Hmmm... Flush a wad of cotton pulling a string through a loop. Use the string to pull a cable. Use the cable to pull a reamer (Or somthing that dissolved copper pipe fast.) , then feed plastic tubing, pressurize the tube, squirt (really thin) epoxy in around the OUTSIDE of the tube, depressurize after the epoxy sets, connect the tubing to the heating system. This is do-able. Maybe you'd want to coat the inside of the pathway with long-cure epoxy before pulling the tubing.
--Goedjn
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Anodes? Not quite. The radiant heating pipes are most likely being dissolved from the outside in, most likely by the lime in the concrete mixture.

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From personal experience, and info from my contractor father, such leaks are most likely not from the copper interacting with the concrete, but the unfortunate practice, based on their lack of experience 56 years ago, of using iron/steel (non-copper) ties to hold down the piping during installation. This set up galvanic action that eats slowly though the copper... so 56 years later, bingo, you've got a gusher.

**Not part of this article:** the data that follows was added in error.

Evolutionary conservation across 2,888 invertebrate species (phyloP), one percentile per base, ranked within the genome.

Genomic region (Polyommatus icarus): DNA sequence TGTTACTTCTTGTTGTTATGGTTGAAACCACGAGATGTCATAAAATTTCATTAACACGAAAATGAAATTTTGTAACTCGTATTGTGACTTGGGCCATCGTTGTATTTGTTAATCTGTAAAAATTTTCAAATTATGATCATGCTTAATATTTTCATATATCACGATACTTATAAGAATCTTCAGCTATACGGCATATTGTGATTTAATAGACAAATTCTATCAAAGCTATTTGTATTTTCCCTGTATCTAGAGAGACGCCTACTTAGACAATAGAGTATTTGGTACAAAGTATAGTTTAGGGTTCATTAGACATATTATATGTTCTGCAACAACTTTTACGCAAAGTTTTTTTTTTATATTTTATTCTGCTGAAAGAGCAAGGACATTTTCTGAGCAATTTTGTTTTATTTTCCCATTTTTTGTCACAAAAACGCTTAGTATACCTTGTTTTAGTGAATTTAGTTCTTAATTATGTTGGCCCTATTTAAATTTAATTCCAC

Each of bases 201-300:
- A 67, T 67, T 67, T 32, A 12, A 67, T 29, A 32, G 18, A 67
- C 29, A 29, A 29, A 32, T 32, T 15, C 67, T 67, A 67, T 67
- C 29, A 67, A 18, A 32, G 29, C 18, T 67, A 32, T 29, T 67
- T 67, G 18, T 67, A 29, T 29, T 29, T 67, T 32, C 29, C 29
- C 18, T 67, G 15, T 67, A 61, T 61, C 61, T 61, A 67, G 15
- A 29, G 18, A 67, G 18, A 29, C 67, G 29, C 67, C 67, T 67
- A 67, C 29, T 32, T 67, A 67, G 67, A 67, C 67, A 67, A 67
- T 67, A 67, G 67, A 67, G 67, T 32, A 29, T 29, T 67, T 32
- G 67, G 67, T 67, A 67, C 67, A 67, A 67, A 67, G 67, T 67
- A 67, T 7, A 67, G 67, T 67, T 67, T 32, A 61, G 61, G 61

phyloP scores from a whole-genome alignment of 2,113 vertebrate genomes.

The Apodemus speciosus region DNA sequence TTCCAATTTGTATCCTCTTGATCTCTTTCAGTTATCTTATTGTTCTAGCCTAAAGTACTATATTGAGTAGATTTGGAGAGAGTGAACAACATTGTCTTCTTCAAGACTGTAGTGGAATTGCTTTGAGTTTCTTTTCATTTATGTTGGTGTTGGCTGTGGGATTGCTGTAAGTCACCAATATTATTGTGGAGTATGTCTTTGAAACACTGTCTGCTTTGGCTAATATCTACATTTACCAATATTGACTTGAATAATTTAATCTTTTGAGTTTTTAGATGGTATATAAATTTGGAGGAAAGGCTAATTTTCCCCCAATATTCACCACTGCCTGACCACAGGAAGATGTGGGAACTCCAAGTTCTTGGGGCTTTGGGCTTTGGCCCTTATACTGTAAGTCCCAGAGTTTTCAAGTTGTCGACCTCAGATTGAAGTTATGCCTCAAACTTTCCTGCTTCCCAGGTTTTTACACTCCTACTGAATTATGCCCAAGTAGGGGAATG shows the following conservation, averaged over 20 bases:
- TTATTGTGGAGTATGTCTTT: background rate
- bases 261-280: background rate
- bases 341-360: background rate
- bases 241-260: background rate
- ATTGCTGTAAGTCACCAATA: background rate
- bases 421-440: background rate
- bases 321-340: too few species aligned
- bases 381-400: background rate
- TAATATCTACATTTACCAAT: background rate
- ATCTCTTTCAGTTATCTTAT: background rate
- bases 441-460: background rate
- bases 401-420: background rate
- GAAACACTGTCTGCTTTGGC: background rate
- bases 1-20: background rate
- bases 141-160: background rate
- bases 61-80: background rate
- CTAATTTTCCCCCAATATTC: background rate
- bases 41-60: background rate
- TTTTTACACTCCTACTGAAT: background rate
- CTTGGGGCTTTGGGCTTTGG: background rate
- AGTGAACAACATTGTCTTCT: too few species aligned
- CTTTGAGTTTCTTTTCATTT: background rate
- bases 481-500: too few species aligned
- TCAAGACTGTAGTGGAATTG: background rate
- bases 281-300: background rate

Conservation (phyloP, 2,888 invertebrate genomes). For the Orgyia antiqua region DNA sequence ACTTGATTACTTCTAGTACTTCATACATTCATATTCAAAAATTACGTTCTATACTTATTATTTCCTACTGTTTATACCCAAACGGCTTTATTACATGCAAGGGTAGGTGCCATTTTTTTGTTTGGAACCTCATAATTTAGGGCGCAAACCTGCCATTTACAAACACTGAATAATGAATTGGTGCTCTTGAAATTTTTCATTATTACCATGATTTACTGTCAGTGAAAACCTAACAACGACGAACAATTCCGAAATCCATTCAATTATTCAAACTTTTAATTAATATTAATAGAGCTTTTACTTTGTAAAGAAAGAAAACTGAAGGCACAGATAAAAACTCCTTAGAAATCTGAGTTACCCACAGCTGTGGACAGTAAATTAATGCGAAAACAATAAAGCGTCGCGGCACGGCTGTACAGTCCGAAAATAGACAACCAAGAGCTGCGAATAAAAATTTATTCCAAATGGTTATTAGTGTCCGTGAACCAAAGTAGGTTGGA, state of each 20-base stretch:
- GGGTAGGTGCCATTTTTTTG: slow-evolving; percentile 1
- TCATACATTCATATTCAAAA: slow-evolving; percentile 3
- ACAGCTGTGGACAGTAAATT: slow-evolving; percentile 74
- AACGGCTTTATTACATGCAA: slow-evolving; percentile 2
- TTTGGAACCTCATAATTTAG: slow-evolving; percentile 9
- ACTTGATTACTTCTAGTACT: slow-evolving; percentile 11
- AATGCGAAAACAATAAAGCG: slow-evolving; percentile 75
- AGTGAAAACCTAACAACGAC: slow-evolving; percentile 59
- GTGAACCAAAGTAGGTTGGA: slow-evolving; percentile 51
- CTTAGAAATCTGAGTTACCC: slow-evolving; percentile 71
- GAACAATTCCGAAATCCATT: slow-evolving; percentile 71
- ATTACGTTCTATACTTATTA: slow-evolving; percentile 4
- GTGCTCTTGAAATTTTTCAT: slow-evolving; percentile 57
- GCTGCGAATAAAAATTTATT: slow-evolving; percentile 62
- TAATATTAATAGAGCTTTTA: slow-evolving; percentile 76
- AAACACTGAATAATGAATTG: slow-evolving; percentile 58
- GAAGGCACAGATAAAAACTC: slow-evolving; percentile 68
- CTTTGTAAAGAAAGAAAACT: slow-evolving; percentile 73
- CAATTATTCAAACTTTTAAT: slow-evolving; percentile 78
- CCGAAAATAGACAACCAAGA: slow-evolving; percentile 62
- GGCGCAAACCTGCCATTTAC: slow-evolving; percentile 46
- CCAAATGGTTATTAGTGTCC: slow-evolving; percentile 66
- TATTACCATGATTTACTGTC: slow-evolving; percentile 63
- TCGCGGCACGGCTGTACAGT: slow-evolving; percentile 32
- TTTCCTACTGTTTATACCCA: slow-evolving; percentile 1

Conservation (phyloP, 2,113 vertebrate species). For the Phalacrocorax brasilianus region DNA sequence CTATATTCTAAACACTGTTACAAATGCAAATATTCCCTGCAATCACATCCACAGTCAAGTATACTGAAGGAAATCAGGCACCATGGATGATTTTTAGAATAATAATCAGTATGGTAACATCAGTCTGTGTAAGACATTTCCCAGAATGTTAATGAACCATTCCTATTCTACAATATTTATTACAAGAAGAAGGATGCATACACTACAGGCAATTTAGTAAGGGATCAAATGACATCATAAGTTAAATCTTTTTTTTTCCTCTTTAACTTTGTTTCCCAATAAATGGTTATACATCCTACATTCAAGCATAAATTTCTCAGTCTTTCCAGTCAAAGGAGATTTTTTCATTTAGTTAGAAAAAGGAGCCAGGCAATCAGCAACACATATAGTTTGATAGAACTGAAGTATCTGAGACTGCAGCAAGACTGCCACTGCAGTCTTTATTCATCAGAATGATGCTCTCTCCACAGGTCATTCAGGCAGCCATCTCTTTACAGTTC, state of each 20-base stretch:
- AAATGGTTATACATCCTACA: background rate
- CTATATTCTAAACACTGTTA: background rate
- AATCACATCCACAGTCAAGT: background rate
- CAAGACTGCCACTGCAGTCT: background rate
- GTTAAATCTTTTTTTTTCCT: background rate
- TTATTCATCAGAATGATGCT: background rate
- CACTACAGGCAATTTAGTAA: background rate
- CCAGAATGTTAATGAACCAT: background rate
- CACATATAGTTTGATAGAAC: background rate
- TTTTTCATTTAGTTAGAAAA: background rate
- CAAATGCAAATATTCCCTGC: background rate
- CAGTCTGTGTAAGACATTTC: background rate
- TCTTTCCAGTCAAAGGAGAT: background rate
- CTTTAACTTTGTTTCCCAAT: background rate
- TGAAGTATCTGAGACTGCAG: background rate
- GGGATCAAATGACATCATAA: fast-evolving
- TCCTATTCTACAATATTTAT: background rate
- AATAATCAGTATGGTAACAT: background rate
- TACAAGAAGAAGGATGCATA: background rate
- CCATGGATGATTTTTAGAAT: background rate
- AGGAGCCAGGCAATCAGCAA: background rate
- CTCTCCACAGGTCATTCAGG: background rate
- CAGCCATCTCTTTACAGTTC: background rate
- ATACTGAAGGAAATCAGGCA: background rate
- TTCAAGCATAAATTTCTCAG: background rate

It is just possible that, with luck, the rest of the system will remain intact for a good many more years.
emichael
HeatMan wrote:

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You don't read well, do you?

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Some interesting ideas...
tnx,
Doug
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wrote:

lines through. Sounds like your kinda between a rock and a hard place on the radiant system.